It is widely accepted that the design and planning of urban gardens may play an important role in species conservation due to the influence of plant species on the structure and composition of the local arthropod community (Smith et al. 2005). Many gardens house ornamental exotic plant species that could act as a pathway for arthropod (Dawson et al. 2008, Ward and Amatangelo 2018) and plant (Gabriel 2019) invasions which endanger native flora and wildlife (Reichard and White 2001). It is also shown that introduced generalist species may be more likely to colonise urban places compared to native specialists (Matteson et al. 2008, Kowarik 2011). On the other hand, public gardens that contain native plant species become part of native flora networks, facilitating genetic exchange amongst isolated populations (Roberts et al. 2007) and connecting native arthropod populations.

The native flora and fauna of the archipelago of the Azores (Portugal) have undergone profound changes and alterations since Portuguese explorers discovered and occupied these islands in the early fifteenth century (Santos et al. 2003, Norder et al. 2020). Despite the fact that human population in Azores is concentrated in coastal areas, the impact of deforestation on the native laurel forest has been extensive and, currently, it only covers 2-5% of its original area (Gaspar et al. 2008, Norder et al. 2020). In the second half of the 20th century, the loss and degradation of the native habitats is mainly driven by the adopted economic model, which relies heavily on dairy farming and fisheries (Norder et al. 2020). Increasing agricultural and livestock practices have led to a substantial alteration of the native flora via habitat fragmentation, changes in land use and the introduction of exotic species, which are a serious threat to the Azorean wildlife (Martins 1993, Silva et al. 2008, Borges et al. 2017a). As major land-use changes and urbanisation continue in the Azores, the creation or maintenance of “green spaces” within cities, such as private domestic gardens and public gardens, could help minimise the impact of urbanisation, at least for lowland native arthropod communities. Indeed, the nine Azorean islands sustain more than 2300 species and subspecies of terrestrial arthropods, being 42% introduced, 32% native non-endemic and only 12% endemic to the archipelago (Rego et al. 2015). Moreover, a large fraction of the 123 endemic arthropods recently assessed by IUCN were classified as Critically Endangered (32%), Endangered (27%) or Vulnerable (7%), with only 27% being classified in the lower conservation categories (NT, LC or DD) (Borges et al. 2017c, Borges et al. 2018a, Borges et al. 2019b, IUCN 2020).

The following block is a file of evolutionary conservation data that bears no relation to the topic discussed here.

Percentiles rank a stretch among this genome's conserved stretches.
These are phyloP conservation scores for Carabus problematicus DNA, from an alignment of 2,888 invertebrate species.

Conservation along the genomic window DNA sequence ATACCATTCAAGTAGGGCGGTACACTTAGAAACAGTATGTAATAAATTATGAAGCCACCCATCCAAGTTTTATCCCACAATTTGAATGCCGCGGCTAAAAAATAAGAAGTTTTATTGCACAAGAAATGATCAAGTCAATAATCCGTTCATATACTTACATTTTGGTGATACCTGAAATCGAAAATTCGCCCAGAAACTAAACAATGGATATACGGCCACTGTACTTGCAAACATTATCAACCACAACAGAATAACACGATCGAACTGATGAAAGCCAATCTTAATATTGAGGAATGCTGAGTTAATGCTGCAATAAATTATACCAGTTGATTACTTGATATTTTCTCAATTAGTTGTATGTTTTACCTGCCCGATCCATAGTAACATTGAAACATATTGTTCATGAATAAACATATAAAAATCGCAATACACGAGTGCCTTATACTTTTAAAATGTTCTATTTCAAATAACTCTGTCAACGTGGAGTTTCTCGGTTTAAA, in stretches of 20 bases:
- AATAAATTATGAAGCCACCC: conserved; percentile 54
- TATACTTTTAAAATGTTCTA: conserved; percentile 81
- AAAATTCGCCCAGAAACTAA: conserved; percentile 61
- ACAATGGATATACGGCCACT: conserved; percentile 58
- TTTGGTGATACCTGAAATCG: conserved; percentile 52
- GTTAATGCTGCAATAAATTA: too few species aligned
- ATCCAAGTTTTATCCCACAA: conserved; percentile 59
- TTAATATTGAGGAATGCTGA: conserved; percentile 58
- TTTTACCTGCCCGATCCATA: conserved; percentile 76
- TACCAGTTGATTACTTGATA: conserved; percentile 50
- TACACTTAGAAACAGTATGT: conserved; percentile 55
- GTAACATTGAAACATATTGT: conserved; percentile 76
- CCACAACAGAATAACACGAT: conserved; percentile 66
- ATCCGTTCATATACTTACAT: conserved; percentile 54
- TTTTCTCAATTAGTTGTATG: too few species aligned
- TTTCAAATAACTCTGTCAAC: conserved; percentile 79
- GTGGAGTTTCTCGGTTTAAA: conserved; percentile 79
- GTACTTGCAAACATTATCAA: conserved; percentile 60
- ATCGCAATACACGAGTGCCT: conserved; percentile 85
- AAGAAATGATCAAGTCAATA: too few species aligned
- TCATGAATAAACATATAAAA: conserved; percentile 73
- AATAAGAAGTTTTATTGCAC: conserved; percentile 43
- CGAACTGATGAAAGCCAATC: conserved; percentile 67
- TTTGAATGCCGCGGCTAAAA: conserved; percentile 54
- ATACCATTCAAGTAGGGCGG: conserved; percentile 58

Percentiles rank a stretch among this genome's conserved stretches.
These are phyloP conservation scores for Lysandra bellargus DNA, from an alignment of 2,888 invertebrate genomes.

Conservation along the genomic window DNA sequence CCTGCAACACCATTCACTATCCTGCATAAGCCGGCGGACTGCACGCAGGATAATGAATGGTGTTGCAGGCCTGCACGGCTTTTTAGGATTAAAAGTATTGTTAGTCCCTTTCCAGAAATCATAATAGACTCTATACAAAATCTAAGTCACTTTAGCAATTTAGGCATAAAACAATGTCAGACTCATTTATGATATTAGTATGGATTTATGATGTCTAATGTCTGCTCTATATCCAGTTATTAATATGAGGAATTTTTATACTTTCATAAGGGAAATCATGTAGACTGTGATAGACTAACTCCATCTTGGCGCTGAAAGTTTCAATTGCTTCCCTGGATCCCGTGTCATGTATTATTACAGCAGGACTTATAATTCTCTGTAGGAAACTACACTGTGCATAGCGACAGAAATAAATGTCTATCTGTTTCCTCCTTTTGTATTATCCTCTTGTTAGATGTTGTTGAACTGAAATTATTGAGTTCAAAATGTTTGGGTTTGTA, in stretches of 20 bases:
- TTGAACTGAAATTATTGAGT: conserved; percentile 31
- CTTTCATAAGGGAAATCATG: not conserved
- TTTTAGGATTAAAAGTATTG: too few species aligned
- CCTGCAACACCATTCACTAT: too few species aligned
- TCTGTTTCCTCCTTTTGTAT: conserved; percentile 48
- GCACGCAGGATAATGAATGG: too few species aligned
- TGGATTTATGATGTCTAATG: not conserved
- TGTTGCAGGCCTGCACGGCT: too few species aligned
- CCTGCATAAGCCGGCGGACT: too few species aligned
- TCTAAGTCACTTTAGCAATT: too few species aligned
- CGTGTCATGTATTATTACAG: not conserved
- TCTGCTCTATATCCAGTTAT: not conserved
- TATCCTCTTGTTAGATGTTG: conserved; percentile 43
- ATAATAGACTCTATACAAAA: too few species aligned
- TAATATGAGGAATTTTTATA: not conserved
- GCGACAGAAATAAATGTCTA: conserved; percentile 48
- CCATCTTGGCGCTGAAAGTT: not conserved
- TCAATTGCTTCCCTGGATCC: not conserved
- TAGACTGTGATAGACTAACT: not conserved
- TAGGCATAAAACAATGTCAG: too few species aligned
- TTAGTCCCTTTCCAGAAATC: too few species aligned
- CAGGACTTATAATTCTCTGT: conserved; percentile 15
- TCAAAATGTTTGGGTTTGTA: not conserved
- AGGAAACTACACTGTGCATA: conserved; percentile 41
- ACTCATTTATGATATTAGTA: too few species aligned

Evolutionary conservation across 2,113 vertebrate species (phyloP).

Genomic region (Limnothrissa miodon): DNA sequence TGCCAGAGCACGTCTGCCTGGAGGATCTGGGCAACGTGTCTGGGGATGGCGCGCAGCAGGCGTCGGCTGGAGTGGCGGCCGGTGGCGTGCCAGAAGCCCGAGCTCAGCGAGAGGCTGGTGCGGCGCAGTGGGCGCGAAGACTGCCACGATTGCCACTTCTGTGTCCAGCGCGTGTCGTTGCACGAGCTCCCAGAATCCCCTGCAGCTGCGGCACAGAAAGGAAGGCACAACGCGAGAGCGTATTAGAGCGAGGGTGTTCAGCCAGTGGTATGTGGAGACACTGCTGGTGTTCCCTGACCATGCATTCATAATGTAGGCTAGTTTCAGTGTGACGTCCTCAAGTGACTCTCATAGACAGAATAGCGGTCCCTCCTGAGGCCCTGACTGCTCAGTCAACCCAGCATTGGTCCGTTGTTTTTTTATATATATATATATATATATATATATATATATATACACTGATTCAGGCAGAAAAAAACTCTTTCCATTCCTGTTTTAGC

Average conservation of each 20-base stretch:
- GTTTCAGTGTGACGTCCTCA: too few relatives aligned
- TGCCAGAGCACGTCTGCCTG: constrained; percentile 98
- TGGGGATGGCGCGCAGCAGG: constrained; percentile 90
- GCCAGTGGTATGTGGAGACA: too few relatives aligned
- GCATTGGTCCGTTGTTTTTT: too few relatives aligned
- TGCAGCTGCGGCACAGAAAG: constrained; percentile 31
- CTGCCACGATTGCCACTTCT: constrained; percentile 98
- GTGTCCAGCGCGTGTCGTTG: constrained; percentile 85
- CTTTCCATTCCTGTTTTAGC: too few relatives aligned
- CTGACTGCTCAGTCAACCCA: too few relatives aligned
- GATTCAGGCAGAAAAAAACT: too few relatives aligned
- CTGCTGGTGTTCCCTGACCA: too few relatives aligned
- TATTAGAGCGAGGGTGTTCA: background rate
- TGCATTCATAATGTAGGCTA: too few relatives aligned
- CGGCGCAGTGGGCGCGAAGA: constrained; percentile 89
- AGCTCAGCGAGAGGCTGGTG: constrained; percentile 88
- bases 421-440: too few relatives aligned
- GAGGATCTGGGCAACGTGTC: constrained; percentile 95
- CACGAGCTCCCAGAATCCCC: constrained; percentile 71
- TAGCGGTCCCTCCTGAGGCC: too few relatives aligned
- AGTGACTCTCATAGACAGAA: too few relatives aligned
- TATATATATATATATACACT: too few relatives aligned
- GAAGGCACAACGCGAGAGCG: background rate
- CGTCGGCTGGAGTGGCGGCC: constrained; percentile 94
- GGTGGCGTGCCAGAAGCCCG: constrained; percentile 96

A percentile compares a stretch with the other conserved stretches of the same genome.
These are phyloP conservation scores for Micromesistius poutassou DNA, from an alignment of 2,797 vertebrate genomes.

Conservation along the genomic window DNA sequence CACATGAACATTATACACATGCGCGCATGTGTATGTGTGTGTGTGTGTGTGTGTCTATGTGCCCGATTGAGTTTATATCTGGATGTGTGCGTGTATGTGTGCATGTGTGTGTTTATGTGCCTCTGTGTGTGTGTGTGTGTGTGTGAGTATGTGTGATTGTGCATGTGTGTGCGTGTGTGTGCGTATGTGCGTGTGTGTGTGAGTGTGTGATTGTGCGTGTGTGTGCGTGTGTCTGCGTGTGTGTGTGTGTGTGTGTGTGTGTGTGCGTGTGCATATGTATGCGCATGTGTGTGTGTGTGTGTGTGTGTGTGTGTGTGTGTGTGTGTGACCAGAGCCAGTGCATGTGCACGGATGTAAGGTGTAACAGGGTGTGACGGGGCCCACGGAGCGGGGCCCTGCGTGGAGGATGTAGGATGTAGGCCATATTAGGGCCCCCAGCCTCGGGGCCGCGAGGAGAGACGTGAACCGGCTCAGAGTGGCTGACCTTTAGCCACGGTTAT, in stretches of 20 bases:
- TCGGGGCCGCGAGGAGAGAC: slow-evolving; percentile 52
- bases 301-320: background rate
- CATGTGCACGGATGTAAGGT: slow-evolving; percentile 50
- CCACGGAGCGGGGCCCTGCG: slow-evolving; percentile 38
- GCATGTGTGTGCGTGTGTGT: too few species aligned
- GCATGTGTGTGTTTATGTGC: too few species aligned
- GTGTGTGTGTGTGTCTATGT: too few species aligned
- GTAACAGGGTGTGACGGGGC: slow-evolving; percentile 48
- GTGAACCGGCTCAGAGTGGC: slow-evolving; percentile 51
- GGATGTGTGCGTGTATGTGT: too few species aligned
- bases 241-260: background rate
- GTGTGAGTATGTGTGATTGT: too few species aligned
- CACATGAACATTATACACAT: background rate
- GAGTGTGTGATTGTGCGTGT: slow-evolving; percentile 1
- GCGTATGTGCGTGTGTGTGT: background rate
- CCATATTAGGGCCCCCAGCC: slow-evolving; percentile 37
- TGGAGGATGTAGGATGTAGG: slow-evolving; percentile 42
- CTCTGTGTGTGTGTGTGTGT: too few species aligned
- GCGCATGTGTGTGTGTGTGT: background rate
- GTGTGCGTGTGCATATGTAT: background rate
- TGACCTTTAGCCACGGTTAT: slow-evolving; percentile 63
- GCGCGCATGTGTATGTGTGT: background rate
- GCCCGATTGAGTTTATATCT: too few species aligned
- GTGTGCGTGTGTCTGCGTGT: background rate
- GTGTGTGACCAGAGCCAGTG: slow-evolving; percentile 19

In this study, we focused on two public gardens at low elevation, with contrasting features: one public garden designed to include mostly endemic and native flora from the Azores (the Faial Botanic Garden); and a public garden designed to host mainly exotic plants from all over the world (Duque da Terceira Garden). The aim of our study was to characterise and compare the richness and composition of endemic, native non-endemic and introduced arthropod assemblages of each garden by testing the following two hypotheses: (i) due to the origin of the plants, the species richness and abundance of endemic and native non-endemic arthropods should be higher at the Faial Botanic Garden and that (ii) the richness and abundance of introduced species should be higher at Duque da Terceira Garden. This information could be crucial for the design, planning and management of future models of urban gardens in the Azores for a better contribution to their biodiversity conservation.

Material and methods

Study Sites